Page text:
ACE supports independence and passion

John Orna-Ornstein , Issue 114/03, p14,
Step into a 16th-century time capsule as you visit the brilliant Mary Rose Museum in Portsmouth. Discover Cornwall through 70 museums, many of them tiny and entirely volunteer-run.

Explore the history of the world through Oxford’s wonderful and forward-thinking university collections. Or become immersed in an England of the past as you travel the streets of Beamish.

Since joining Arts Council England (ACE), I have visited many museums, and I have been impressed by the astonishing collections – arguably the finest in the world – and the passion of the staff that make those collections sing.

I love the individuality of our museums – their brilliance and quirkiness – and the wonder that engenders in their visitors.

I have been thinking a lot about the role of the arts council as the development body for English regional museums during this challenging time for the sector. Is it to support museums in changing lives?

Is it to maximise the resources coming into the sector? Perhaps to advocate for museums and culture more broadly?

All of these things are correct, but I believe the heart of our role is to enable museums to be independent-minded, confident about their own individual purpose, and passionate in the delivery of that purpose.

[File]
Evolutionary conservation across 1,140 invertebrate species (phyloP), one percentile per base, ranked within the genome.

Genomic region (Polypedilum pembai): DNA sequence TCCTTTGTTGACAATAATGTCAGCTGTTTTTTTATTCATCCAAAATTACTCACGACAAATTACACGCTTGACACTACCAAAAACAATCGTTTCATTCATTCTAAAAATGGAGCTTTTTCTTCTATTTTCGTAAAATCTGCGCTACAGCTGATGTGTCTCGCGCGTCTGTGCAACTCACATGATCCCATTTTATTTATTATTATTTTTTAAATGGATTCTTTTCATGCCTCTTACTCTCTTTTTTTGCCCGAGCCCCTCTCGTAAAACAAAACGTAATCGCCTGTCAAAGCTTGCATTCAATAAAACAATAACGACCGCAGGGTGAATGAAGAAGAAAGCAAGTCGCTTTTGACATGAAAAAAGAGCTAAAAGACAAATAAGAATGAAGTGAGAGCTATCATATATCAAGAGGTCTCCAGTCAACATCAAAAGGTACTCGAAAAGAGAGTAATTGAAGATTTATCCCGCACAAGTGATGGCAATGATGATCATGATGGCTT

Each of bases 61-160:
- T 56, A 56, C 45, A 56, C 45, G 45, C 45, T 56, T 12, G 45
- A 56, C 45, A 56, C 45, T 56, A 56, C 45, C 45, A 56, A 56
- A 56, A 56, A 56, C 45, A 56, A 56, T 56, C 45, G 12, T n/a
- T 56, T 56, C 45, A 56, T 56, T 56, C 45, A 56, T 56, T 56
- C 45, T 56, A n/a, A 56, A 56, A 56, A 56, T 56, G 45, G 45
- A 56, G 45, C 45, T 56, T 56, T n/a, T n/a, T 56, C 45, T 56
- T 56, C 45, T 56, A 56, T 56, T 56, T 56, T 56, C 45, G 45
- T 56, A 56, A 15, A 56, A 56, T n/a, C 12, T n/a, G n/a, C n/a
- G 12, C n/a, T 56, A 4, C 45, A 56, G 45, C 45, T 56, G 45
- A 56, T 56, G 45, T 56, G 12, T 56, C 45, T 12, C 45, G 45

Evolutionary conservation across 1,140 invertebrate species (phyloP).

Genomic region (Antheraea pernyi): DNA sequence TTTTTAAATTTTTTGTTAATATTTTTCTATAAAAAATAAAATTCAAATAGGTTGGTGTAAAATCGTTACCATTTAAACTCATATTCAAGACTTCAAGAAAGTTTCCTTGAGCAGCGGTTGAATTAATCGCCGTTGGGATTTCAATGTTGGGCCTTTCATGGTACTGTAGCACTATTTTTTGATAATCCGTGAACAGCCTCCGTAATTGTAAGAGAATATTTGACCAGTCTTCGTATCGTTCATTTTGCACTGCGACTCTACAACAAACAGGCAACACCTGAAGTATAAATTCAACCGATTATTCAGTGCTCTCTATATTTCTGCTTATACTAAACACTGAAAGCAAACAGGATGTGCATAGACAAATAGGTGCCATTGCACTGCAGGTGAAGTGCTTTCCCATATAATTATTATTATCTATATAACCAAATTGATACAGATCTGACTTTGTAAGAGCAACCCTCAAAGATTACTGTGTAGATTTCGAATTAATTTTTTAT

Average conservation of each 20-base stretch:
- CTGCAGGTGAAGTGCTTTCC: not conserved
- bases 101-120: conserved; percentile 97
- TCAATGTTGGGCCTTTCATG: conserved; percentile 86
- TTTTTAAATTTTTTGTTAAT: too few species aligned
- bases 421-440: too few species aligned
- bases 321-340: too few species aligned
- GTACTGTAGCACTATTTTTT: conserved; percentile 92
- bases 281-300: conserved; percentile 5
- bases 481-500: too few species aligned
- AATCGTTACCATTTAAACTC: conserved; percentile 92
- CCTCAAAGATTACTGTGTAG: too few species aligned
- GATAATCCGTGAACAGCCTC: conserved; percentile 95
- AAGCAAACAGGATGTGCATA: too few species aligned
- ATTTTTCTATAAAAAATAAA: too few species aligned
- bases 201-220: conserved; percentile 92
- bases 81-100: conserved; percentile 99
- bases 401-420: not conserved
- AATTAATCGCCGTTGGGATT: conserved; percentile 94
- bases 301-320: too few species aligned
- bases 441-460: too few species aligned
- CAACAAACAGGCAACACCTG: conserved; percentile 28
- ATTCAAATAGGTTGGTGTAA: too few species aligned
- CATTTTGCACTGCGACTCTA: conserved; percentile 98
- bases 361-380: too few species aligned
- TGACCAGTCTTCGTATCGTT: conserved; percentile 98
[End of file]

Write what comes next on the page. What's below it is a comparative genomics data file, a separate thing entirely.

I am absolutely clear that we are not looking for identikit museums. The museums that are thriving in difficult times are the ones that are certain about their purpose and focused on what they aim to achieve.

Are we aiming for enjoyment and learning first and foremost? Then a museum needs to be immersive, colourful and story heavy, with all sorts of points of immediate access.

Are we aiming for dialogue and bringing people together? Then provide mediators and provocations, points of meeting and opportunities to handle.

Are we aiming for social transformation? Then change the entry requirements for jobs and provide training opportunities, focus your energy on turning small-scale community partnership programmes into the raison d’etre for your organisation, and make sure that the starting points for engagement really work for just about everyone.

And so on. But museums can’t be all things to all people, and funders and other stakeholders should not expect them to be.

Back to the role of the arts council. If we are to support this individual brilliance, then we need to fund small museums as well as large ones, because some of the best collections, best people and best practice are found in smaller settings.

We need to focus our energy on resilience and developing an independent-minded approach.

We need to provide support networks that allow museums without significant resources to flourish.

We need to make best use of the limited funds available and to ensure the sector is as joined up as possible.

And we need to advocate, clearly and confidently, for our wonderful, individual museums.

The arts council’s priorities in the coming months include: a focus on supporting resilience; effective Major Partner Museums with a positive role across the wider sector; funding streams that are widely accessible; and working closely with other funders and cross-sector bodies including national museums.

We need to avoid duplication and leverage maximum impact, and to strategically focus on priority areas that allow museums to flourish at a difficult time.

ACE wants to be as open and accessible as possible, through me and through our network of relationship managers across the country.

I can be contacted at or on Twitter at @johnornao

John Orna-Ornstein is the director of museums at Arts Council England